USDOL/OALJ STAA Whistleblower Digest

IV. Burden of proof and production

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E. DeFord "entitlement" theory

IV.E. DeFord "entitlement" theory

In Spearman v. Roadway Express, Inc., 92-STA-1 (Sec'y June 30, 1993), the ALJ made, and the Secretary adopted, a finding that a purported policy that drivers who did not make to their destination on time because they stopped due to illness or fatigue could not be reimbursed for lodging was not actually in effect. The ALJ also made an alternative finding that such a policy, if in effect, would violate the STAA, citing DeFord v. Tennessee Valley Authority, 700 F.2d 281 (6th Cir. 1983), in which the court indicated that employee protection provisions could not be defeated by a uniformly discriminatory policy. Respondent and amicus argued that this alternative ruling contravenes Roadway Express, Inc. v. Dole, 929 F.2d 1060 (5th Cir. 1991), in which the court stated that drivers are guaranteed equal economic treatment, not special economic treatment. In Roadway , the court "discern[ed] no conflict" between its decision and DeFord in that the employee in DeFord who was unlawfully demoted "established an entitlement to the job he occupied and therefore established unlawful discrimination when he was removed from it for an impermissible reason."

The Secretary declined to rule on the alternative finding because the finding that Respondent did not have the alleged policy resolved the case. Nonetheless, he did point out that

    [T]he Roadway "entitlement" theory is potentially troublesome because it may unduly delimit employee protection. Discrimination cases may well arise in "discretionary" circumstances. For example, an employer may consider an employee for a promotion "earned" and deserved due to exemplary job performance but to which the employee is not strictly "entitled" under the terms of his employment. Protection arguably could extend to that employee if the employer decided against promotion for an impermissible reason. [* /]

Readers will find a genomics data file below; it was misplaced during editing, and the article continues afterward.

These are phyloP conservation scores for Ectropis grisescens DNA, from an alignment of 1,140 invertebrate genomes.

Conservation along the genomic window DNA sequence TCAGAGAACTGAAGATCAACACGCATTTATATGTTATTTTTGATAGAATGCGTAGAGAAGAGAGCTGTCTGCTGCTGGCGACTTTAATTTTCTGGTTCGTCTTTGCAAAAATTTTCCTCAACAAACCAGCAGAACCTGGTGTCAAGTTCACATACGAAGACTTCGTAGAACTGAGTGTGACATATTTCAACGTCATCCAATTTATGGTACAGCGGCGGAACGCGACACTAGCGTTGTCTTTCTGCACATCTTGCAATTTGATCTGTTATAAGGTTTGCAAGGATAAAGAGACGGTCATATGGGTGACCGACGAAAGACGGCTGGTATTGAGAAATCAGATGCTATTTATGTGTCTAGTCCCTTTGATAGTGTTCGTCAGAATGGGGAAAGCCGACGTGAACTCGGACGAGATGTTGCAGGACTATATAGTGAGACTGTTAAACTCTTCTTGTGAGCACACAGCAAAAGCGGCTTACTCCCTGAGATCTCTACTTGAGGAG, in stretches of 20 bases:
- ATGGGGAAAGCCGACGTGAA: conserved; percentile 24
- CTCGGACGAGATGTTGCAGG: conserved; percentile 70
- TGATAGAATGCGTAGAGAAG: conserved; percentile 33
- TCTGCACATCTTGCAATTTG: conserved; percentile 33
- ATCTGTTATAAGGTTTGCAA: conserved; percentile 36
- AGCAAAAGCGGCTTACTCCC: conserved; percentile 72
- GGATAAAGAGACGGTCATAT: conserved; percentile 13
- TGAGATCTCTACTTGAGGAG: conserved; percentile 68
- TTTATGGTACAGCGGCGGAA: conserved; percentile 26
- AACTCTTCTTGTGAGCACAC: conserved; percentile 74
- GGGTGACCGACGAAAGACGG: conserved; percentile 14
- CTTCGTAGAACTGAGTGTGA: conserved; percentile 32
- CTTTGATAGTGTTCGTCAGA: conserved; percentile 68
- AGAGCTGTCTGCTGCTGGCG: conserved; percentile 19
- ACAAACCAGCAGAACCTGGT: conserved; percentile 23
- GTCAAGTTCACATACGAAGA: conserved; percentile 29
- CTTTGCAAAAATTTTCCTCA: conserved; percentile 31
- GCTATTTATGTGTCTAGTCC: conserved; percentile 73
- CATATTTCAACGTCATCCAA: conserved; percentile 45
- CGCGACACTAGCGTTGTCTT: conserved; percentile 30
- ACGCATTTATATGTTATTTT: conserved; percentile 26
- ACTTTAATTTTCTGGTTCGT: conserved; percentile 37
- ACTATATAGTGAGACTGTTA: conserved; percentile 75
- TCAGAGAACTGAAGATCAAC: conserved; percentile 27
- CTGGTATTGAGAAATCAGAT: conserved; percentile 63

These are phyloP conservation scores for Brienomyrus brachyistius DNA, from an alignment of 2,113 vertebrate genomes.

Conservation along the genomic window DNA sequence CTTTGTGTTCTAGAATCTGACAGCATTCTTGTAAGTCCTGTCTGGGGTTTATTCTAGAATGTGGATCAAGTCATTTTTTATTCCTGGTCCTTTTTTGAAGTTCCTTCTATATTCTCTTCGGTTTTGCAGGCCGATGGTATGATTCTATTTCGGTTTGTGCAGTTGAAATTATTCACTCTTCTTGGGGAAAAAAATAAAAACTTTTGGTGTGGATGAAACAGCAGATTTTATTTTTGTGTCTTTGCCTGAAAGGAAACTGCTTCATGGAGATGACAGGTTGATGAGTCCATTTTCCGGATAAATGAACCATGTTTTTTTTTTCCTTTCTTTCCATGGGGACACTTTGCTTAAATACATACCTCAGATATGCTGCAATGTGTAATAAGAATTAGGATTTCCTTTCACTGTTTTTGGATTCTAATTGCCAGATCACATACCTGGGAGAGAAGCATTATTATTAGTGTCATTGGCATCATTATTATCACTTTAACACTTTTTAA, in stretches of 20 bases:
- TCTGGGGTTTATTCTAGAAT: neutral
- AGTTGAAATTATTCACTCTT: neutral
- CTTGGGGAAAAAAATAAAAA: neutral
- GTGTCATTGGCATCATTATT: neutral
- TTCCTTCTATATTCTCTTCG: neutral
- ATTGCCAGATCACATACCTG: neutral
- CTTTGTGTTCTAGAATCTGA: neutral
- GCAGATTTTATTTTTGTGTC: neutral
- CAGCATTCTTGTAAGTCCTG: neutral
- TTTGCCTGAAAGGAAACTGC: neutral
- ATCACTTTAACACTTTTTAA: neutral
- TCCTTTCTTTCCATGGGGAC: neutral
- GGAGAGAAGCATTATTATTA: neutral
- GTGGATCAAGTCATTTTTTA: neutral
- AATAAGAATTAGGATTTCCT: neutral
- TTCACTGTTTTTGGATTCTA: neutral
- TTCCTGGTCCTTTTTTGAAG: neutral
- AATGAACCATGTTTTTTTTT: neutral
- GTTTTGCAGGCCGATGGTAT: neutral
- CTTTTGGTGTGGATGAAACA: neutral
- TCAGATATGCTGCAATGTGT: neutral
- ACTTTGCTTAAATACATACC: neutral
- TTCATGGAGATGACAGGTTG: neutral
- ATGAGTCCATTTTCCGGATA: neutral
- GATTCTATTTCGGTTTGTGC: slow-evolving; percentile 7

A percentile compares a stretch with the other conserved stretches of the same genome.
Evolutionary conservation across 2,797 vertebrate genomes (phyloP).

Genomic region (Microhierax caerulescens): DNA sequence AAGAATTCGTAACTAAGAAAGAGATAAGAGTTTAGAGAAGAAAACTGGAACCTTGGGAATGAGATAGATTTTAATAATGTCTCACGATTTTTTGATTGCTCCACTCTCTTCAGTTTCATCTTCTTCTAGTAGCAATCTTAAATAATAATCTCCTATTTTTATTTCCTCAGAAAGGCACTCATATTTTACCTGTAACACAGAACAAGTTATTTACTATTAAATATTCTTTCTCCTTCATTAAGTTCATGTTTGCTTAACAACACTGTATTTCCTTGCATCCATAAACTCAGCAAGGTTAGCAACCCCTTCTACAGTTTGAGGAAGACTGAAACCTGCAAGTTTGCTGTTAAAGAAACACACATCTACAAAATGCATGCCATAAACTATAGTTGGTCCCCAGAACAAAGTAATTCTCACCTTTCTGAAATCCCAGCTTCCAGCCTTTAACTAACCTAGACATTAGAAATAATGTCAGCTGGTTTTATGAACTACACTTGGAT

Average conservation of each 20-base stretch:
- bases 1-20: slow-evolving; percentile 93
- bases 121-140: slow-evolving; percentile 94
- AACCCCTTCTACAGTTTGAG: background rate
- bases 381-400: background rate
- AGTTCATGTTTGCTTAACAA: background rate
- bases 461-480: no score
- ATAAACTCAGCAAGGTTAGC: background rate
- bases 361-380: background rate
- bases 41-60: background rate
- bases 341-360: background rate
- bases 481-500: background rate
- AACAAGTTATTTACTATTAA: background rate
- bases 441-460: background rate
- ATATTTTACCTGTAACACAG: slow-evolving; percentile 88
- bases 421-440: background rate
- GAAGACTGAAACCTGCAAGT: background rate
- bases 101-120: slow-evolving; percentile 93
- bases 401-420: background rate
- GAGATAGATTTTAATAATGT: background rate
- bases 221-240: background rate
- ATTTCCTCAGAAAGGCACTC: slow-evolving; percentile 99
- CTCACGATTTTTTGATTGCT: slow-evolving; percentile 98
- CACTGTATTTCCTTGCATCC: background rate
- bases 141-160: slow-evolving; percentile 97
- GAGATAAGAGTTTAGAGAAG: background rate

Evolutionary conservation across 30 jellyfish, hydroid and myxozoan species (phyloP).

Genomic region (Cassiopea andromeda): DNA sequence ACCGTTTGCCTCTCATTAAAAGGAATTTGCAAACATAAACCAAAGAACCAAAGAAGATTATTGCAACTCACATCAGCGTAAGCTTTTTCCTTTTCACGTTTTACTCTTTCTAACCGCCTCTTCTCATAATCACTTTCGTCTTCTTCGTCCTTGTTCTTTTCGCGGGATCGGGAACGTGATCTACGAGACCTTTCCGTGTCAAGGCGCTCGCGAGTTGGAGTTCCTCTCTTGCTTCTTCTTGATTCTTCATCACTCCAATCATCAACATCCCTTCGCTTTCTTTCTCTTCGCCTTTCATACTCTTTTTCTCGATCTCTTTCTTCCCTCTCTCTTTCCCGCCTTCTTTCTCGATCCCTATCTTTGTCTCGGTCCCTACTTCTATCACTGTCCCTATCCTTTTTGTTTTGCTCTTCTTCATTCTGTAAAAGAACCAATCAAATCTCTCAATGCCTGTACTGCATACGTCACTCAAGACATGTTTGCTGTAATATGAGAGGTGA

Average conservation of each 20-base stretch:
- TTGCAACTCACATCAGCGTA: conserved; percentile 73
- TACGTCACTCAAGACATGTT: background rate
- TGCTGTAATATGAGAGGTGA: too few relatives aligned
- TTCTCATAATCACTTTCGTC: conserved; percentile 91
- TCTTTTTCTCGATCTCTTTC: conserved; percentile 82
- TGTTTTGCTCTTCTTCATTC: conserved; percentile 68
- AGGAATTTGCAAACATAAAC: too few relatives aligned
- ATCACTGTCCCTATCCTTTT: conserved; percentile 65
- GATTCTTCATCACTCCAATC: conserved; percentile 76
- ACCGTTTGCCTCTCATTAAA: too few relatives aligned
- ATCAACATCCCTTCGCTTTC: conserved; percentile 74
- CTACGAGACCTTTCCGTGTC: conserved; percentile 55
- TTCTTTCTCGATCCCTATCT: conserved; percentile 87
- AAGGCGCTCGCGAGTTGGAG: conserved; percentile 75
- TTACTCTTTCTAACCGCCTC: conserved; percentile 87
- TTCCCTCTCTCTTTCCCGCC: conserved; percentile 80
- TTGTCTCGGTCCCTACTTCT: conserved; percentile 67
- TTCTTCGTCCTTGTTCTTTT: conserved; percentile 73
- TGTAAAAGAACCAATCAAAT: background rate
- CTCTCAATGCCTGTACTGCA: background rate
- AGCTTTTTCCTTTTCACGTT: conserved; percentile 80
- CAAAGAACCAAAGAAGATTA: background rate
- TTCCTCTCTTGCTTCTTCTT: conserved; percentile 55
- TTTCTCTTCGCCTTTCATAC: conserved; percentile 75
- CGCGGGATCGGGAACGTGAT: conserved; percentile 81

The entitlement theory also may prove difficult in cases of harassment or intimidation, a consideration which concerned the ALJ. . . . In fact, the Roadway court case involved just such a situation. . . . [W]hen drivers refused to continue, the dispatchers retaliated by withholding the authorization to shut down. . . . This response clearly was calculated to keep the drivers on the road despite their legitimate safety concerns.
[* /] The DeFord distinction drawn by the Roadway court -- that a demoted employee is "entitled" to his former job -- is questionable. An "at will" employee ordinarily has no job entitlement -- he may be terminated at any time, for any reason, or for no reason -- and an employee subject to discharge only for "just cause" may have no job entitlement depending on his employment history. Also troubling is the manner in which the court's entitlement criterion appears to alter burdens of proof in discrimination cases. Ordinarily a complainant must show that the respondent likely took adverse action against him because he engaged in protected activity, and a respondent may rebut by producing evidence that the adverse action was motivated by a legitimate, nondiscriminatory reason. Under Roadway , a complainant would be required to show that he was entitled to the job or benefit he had been denied, i.e. , that the respondent had no legitimate reason for its denial.